(Mr Sandis) First of all, as I understand, the report of the Convention is mostly the report of the President of the Convention. Certainly the aim is to present a report which reflects 75 or 80 per cent of the participants, but it is not a report of the foreign ministers. Secondly, the European Council is not an IGC. It meets in Salonika as the European Council. I do not think even Mr Giscard D'Estaing knows what the contents of his report will be, but depending on the contents, which we will know some days in advance, the presidency will.prepare itself. It is premature now to say what exactly will happen, but one thing is for certain: if we have the report on time, as agreed in Copenhagen, we will decide to launch the IGC. We must not forget that a specific point in the Copenhagen conclusions was that the 10 accession countries will participate fully in the decision-making at the IGC, but in order to avoid legal problems, if the IGC concludes before 1 May 2004, what was decided is that it will be signed after 1 May 2004. It is not just the 15 countries that are involved in the IGC but the 25 countries on an equal basis.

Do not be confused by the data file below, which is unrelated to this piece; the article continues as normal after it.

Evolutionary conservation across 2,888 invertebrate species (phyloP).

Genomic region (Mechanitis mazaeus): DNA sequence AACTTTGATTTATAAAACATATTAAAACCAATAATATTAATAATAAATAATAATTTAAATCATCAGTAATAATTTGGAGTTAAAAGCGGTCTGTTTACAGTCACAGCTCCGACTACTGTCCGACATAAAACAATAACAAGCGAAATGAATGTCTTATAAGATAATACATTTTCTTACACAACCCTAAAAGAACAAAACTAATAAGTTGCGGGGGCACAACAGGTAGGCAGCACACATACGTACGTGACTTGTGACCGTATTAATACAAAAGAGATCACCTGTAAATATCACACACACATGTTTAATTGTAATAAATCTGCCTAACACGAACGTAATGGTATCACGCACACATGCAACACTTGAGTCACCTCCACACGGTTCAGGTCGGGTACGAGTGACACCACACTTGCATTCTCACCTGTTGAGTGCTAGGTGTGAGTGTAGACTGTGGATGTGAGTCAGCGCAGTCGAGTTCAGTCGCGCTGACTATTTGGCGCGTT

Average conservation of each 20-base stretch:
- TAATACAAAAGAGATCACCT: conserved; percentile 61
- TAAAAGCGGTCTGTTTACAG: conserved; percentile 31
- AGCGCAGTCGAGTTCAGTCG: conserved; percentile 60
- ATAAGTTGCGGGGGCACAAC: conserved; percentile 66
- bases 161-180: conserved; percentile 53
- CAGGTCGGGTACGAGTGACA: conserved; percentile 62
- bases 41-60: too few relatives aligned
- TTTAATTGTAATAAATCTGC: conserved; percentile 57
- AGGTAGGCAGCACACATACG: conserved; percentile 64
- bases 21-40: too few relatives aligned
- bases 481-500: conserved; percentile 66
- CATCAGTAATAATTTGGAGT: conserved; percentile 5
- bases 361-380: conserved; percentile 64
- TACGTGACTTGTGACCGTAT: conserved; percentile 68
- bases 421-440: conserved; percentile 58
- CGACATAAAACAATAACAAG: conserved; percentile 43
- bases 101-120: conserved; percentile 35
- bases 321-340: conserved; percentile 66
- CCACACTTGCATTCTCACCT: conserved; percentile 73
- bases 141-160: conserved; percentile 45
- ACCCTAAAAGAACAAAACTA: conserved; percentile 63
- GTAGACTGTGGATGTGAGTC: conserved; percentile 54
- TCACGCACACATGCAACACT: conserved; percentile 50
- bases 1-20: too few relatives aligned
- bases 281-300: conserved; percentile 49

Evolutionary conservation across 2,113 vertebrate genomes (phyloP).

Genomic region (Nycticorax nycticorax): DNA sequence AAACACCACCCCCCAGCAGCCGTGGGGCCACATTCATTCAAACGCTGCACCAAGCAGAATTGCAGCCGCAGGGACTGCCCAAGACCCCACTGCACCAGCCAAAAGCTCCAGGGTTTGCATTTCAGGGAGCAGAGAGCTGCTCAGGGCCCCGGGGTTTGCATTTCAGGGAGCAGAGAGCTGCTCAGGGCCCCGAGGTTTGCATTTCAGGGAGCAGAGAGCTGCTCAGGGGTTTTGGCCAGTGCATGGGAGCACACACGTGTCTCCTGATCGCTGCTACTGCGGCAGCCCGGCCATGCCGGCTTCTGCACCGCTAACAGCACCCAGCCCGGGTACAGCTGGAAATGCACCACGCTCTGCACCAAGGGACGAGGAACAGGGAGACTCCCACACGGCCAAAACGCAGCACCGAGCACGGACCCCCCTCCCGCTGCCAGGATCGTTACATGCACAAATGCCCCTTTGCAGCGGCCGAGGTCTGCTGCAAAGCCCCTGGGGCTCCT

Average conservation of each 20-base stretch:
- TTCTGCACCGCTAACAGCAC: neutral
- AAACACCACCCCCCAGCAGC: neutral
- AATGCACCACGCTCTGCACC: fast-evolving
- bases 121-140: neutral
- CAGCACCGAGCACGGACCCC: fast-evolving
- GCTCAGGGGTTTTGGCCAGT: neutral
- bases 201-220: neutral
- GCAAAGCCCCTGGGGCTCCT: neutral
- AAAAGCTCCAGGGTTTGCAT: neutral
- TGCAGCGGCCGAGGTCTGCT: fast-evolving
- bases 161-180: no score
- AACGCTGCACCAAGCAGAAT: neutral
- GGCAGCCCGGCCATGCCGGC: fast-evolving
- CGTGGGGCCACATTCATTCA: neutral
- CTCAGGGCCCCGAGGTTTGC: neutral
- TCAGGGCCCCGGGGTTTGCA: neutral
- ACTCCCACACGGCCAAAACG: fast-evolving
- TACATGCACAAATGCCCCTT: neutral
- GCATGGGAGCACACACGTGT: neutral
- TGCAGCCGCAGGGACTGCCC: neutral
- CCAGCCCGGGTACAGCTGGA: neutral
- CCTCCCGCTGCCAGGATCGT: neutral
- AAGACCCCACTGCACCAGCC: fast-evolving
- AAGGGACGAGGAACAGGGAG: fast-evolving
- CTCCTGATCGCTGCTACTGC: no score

Lord Dubs

  4. In your opening statement you referred to support for beginning negotiations with Turkey regarding their accession. I wonder if you could say a little bit about the possible connection between that and the resolution of the situation in Cyprus. How optimistic are you, and do you make a linkage between negotiations with Turkey opening and tangible progress in Cyprus?